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1 February 2011 Spectrally resolved fluorescence lifetime imaging microscopy: Förster resonant energy transfer global analysis with a one- and two-exponential donor model
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Abstract
In many fields of life science, visualization of spatial proximity, as an indicator of protein interactions in living cells, is of outstanding interest. A method to accomplish this is the measurement of Förster resonant energy transfer (FRET) by means of spectrally resolved fluorescence lifetime imaging microscopy. The fluorescence lifetime is calculated using a multiple-wavelength fitting routine. The donor profile is assumed first to have a monoexponential time-dependent behavior, and the acceptor decay profile is solved analytically. Later, the donor profile is assumed to have a two-exponential time-dependent behavior and the acceptor decay profile is derived analytically. We develop and apply a multispectral fluorescence lifetime imaging microscopy analysis system for FRET global analysis with time-resolved and spectrally resolved techniques, including information from donor and acceptor channels in contrast to using just a limited spectral data set from one detector only and a model accounting only for the donor signal. This analysis is used to demonstrate close vicinity of β-secretase (BACE) and GGA1, two proteins involved in Alzheimer's disease pathology. We attempt to verify if an improvement in calculating the donor lifetimes could be achieved when time-resolved and spectrally resolved techniques are simultaneously incorporated.

1.

Introduction

When and where do two proteins come into close proximity in living cells? These are key questions in many biological research projects. By exploiting Förster resonant energy transfer (FRET), the distance between two proteins that have been labeled with appropriate donor and acceptor fluorophores can be measured. When both fluorophores are in close vicinity (<10 nm), the donor transmits part of its excitation energy to the acceptor.1 As a result, the intensity and lifetime of the donor fluorophore are decreased, whereas the intensity of the acceptor emission is increased.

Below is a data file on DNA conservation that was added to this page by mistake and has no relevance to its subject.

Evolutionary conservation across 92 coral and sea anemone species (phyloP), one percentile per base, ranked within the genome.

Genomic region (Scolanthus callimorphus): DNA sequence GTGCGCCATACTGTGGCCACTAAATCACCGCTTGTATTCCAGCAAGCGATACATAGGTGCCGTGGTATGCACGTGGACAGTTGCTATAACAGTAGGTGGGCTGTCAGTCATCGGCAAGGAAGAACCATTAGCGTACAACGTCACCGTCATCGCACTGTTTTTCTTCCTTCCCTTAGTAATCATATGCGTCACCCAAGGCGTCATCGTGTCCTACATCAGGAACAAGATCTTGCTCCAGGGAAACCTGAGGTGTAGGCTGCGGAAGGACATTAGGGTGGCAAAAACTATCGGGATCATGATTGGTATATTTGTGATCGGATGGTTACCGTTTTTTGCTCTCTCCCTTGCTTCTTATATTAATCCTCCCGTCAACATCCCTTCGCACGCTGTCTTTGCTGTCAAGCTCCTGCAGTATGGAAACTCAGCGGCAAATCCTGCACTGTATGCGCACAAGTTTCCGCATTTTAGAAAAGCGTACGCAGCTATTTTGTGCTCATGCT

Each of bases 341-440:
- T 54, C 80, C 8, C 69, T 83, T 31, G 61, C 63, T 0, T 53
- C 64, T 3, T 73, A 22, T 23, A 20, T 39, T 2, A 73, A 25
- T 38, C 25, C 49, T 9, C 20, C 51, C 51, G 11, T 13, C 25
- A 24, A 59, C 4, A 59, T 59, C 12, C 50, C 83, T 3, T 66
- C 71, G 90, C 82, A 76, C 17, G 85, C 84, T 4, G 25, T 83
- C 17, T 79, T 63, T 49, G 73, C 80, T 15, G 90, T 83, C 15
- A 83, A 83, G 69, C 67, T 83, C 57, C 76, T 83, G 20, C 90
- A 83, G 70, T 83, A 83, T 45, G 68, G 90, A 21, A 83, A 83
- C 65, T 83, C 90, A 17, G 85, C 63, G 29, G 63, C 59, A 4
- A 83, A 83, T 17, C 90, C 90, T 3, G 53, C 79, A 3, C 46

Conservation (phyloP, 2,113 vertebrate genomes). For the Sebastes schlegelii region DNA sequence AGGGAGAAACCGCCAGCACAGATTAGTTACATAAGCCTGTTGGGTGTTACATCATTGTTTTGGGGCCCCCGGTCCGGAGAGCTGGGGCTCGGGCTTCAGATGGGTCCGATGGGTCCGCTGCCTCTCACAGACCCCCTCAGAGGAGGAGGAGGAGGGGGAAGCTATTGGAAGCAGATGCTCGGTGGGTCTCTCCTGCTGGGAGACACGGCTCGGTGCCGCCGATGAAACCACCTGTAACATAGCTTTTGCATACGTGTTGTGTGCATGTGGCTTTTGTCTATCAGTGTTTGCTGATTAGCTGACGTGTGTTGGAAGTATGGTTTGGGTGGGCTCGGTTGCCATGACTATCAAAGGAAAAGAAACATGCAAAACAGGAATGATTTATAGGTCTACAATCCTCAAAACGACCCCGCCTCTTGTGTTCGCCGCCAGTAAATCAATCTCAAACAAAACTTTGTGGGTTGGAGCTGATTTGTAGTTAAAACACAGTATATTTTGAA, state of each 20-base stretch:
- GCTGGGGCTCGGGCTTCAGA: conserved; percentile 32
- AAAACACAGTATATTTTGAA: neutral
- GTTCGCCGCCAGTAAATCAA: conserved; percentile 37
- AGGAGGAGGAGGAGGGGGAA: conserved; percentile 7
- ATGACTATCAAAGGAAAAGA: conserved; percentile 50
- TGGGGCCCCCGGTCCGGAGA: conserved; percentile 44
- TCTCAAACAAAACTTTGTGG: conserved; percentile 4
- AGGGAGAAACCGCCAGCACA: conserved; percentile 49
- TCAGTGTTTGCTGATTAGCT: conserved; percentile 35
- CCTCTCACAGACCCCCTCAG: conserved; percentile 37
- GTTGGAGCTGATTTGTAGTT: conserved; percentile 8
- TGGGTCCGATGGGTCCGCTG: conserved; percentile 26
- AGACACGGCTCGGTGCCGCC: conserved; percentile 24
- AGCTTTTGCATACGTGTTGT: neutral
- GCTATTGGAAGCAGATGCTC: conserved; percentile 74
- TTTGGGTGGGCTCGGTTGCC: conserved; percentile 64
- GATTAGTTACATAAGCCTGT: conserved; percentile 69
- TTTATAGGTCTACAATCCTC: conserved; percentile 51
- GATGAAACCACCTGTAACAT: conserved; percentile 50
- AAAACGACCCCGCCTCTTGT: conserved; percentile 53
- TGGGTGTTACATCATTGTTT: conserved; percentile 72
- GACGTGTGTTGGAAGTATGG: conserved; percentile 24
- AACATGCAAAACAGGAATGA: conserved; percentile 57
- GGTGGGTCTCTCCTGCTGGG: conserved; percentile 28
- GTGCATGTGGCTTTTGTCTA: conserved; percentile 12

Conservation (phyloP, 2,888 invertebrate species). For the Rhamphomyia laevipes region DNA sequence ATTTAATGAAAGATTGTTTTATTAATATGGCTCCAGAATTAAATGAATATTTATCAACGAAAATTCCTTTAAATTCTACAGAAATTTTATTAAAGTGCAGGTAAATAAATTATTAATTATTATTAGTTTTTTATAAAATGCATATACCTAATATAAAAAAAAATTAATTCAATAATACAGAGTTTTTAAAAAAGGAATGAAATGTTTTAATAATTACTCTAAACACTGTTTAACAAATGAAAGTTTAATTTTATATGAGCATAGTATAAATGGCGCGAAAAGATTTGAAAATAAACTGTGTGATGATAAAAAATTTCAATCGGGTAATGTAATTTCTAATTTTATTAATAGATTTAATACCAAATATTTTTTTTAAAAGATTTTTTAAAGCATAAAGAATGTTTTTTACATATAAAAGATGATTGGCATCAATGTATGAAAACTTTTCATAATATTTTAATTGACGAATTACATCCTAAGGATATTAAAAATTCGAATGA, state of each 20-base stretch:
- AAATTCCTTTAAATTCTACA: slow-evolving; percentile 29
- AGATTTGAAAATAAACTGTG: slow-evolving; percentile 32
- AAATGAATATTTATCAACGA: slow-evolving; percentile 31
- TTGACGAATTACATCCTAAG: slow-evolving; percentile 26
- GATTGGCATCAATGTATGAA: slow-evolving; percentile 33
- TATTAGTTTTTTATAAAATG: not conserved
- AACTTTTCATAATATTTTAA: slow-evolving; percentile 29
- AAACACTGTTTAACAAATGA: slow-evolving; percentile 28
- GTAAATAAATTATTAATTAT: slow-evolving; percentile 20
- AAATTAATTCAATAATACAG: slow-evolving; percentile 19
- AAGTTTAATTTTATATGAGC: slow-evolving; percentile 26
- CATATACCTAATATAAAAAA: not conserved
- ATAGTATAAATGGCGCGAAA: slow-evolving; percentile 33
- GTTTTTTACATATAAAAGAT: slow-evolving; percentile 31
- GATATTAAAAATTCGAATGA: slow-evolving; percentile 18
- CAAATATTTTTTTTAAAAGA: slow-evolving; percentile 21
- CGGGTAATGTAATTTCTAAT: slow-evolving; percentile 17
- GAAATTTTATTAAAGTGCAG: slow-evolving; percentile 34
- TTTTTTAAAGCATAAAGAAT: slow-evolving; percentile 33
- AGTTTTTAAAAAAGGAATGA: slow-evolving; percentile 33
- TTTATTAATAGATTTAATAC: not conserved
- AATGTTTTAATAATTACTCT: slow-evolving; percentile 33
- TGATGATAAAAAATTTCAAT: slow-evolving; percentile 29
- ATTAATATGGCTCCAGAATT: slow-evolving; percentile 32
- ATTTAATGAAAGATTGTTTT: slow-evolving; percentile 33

FRET is dependent on the distance to the sixth power between the donor and the acceptor molecules and does not occur if this distance is >10 nm. Therefore, FRET between a donor and an acceptor molecule provides powerful high-quality information about the structure, dynamics, distance, and interactions of different species of biomolecules.2 FRET analysis methods have also been used for the calculation of free-energy surface for protein folding.3 In the field of Alzheimer's disease (AD), it has been widely used to establish protein-protein interaction and also protein conformation.4, 5, 6, 7, 8 However, FRET measurements and analysis in living cells is very challenging due to suboptimal excitation and emission overlap of donor and acceptor, high autofluorescence, low quantum yield of living color tags, reduced signal intensity of proteins with low abundancy, and hence, poor signal-to-noise (S/N) ratio. A very complex situation arises when more than one compound has to be analyzed. This could be the case when endogenous fluorophores of living cells and tissues have to be discriminated to identify oxidative metabolic changes.9

A widely accepted method to analyze FRET is fluorescence lifetime imaging microscopy (FLIM)10, 11 by spatially resolving the lifetimes of the interacting molecular species. Historically, FRET was primarily analyzed from data of the donor lifetimes measured by one detector (with a narrow spectral region only).

Data measured simultaneously, at more than one spectral region, is the basis of multispectral FLIM or spectral FLIM (SLIM).11, 12, 13, 14, 15 The information content can be richer when the spectrally resolved data are simultaneously analyzed. Parameters such as the concentration of interacting species and the lifetimes of the donors and acceptors are invariant across all the measured channels, thus making global analysis16, 17, 18, 19, 20, 21 a potent method that offers better estimation of the required parameters.

SLIM is working in the time domain employing excitation with short light pulses and detection of the fluorescence intensity decay in many cases with time-correlated single-photon counting (TCSPC). Spectrally resolved detection is achieved by a polychromator in the detection path and a 16-channel multianode photomultiplier tube (PMT) with the appropriate routing electronics.22